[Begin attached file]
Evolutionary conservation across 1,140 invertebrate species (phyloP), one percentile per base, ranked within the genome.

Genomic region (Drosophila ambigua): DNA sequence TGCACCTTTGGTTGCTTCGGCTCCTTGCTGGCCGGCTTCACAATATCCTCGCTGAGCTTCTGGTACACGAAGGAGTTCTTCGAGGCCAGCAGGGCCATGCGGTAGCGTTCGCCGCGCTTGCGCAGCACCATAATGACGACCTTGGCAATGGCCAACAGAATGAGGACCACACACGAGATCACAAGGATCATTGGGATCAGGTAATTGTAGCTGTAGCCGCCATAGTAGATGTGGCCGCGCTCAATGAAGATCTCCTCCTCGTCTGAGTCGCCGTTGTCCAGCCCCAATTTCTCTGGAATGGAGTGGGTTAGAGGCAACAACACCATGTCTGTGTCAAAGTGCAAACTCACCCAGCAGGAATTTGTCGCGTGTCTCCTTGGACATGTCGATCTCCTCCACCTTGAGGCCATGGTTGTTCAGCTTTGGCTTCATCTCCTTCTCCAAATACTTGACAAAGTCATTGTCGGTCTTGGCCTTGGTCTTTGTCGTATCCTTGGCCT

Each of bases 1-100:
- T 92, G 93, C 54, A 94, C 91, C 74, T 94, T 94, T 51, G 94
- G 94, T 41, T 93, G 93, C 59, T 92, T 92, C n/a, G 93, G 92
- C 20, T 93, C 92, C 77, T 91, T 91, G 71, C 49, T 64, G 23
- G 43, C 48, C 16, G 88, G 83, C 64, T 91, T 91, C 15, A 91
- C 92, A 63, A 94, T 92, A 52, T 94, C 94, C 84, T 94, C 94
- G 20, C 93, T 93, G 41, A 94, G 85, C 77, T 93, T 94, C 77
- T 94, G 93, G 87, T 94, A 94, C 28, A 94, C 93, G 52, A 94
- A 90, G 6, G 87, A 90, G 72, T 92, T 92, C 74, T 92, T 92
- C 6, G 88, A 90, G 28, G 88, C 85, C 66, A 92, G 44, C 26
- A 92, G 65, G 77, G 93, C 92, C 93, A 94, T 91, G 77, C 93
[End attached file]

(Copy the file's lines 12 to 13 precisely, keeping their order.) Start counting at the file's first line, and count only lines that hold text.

- C 6, G 88, A 90, G 28, G 88, C 85, C 66, A 92, G 44, C 26
- A 92, G 65, G 77, G 93, C 92, C 93, A 94, T 91, G 77, C 93